Developing Internal Energy for Effective Acupuncture Practice

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Drawing on ancient Chinese knowledge and tradition, this book teaches practitioners of acupuncture how to develop their internal energy and sensitivity to energy in order to improve their practice.

Understanding and working with energy flow is essential to becoming a good acupuncturist and regular qigong practice helps the acupuncturist to direct energy flow within the patient more accurately and effectively. This book presents a complete training regime for Western acupuncturists and features qigong exercises dating back centuries. With images from the original manuscripts and the Chinese text alongside an English translation and commentary, Western readers are introduced to unique exercises and internal cultivation texts in a truly authentic way.

This book provides essential internal training for acupuncture practitioners and students and will be of interest to a wide array of martial arts and traditional Chinese medicine practitioners.

The latest publication from Singing Dragon shares some intriguing, and occasionally infuriating, characteristics with its recent stablemates. Once again, Singing Dragon supremo Jessica Kingsley has convinced a dedicated practitioner – Ioannis Solos, a TCM practitioner and long-time student of the internal martial art of Yi Quan – to share their wisdom in print. And, as with previous publications, there is no doubt that the chosen author has a deep knowledge of his field. Yi Quan, as Solos explains, was a modification of Hsing I, designed to do away with the rote practice of forms and focus instead on understanding the principles and mechanisms underlying them. In applying this approach to the practice of acupuncture, he believes, we can develop similar skills to the practitioners described in the Nei Jing:

'For all kinds of needling, you should first [be able to] control the spirit. The spirit should focus on the needle, and the Yi should focus on the disease. A continuous failure to induce a curative effect is due to the acupuncturist's inability to concentrate his spirit essence.'

This is perhaps the most important message and challenge of Solos' book. Modern TCM, he points out, 'dismisses certain integral aspects of the system pertaining to cultural teachings, esoteric awareness and psychological and perceptual training' in its (thus far, largely fruitless) search for mainstream acceptance. Instead, he suggests, 'acupuncturists should try to practice as closely as possible to the original teachings of the Huang Di Nei Jing ... regardless of acceptance issues.'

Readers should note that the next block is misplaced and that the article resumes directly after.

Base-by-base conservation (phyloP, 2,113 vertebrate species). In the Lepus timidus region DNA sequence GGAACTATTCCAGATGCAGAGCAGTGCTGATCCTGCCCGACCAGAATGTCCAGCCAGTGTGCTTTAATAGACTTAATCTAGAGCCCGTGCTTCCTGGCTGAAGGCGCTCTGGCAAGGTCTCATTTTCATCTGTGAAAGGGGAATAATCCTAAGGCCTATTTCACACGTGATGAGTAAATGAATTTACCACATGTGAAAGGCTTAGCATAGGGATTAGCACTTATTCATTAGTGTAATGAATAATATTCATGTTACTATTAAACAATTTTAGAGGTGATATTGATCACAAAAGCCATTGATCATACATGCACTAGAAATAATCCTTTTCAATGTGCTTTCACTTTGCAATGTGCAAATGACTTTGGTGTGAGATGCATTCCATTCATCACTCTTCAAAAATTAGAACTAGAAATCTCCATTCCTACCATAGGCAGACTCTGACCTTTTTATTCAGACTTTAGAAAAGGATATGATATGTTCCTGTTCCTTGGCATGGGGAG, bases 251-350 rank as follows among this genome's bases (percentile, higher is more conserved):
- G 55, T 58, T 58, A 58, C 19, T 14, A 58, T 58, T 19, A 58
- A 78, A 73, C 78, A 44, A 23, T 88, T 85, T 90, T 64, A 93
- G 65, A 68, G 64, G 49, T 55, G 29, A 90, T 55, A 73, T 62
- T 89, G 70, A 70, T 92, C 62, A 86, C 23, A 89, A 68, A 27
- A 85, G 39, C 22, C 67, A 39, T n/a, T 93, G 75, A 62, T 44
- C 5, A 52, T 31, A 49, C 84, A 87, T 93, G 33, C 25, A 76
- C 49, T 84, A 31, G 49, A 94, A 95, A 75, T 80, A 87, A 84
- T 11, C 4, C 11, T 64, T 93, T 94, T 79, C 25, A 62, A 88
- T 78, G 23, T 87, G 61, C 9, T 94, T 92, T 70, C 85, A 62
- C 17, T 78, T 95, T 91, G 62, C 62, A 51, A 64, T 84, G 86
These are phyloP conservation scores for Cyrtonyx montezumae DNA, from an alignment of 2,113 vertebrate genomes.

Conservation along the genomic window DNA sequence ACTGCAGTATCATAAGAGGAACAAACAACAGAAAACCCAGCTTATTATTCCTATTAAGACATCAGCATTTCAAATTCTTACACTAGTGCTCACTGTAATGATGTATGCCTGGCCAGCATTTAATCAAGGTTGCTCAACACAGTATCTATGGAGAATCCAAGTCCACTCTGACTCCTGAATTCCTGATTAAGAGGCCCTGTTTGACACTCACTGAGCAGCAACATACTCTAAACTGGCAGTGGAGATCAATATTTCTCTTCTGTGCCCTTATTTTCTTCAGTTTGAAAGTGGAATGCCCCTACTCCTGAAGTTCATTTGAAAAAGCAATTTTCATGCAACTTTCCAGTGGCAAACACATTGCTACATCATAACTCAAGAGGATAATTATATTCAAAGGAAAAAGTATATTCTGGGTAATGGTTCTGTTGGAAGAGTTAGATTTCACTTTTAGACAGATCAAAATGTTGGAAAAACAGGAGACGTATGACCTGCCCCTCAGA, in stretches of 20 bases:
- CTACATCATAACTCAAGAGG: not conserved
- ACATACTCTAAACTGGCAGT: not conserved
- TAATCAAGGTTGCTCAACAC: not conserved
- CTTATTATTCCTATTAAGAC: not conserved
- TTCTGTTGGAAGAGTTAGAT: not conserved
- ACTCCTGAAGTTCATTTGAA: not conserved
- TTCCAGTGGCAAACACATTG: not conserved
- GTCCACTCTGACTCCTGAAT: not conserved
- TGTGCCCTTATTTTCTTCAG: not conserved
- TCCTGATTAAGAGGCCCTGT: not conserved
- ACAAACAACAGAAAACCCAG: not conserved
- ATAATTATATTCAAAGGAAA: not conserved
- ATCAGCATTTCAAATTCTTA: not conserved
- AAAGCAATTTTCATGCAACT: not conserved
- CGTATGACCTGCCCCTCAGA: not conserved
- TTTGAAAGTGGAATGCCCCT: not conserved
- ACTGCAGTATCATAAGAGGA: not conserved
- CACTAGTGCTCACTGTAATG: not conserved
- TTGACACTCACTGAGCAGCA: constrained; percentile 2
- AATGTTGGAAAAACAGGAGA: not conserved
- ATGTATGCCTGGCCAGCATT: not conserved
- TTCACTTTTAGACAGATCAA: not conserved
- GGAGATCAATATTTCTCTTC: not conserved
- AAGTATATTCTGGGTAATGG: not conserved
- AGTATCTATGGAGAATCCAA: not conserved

However, as Solos points out, 'Internal Cultivation texts specifically directed to acupuncturists and 'Needling Nei Gong' exercise are rare'. The core of the book is designed to fill this gap, comprising as it does a set of progressive exercises built around the standing practice of Zhan Zhuang, and intended to enable the acupuncturist to develop their energetic abilities. This section of the book is well-presented, with clear instructions and a logical progression from the basic principles to application in acupuncture-specific forms. The adaptation of Zhan Zhuang to a needling form, and the subsequent versions with needling through paper stacks and cotton balls are particularly useful. If the visualisations are occasionally a little unusual – 'visualise the great balloon collapsing on your skin ... [but] instead of being smooth it contains many hooks and barbed wire which can grab the air' – and some of the other exercises' relevance to acupuncture skill seems a little obscure, there is nevertheless plenty here to keep a dedicated practitioner developing and exploring their own structure and energetic ability for years.

Therein lies the rub, however – this kind of standing practice is notoriously difficult for some people, and it is hard to imagine large numbers of acupuncturists (except, perhaps, those who already have some kind of internal practice of their own) engaging in them with the necessary rigour, commitment and dedication necessary to gain the promised benefits. While it may well be true that the majority of acupuncturists today are not ambitious to develop the same kinds of skills Chinese doctors of old may have had, Solos' benchmark of what he calls Qi De, or 'Energetic Ethics', is set very high by contemporary standards.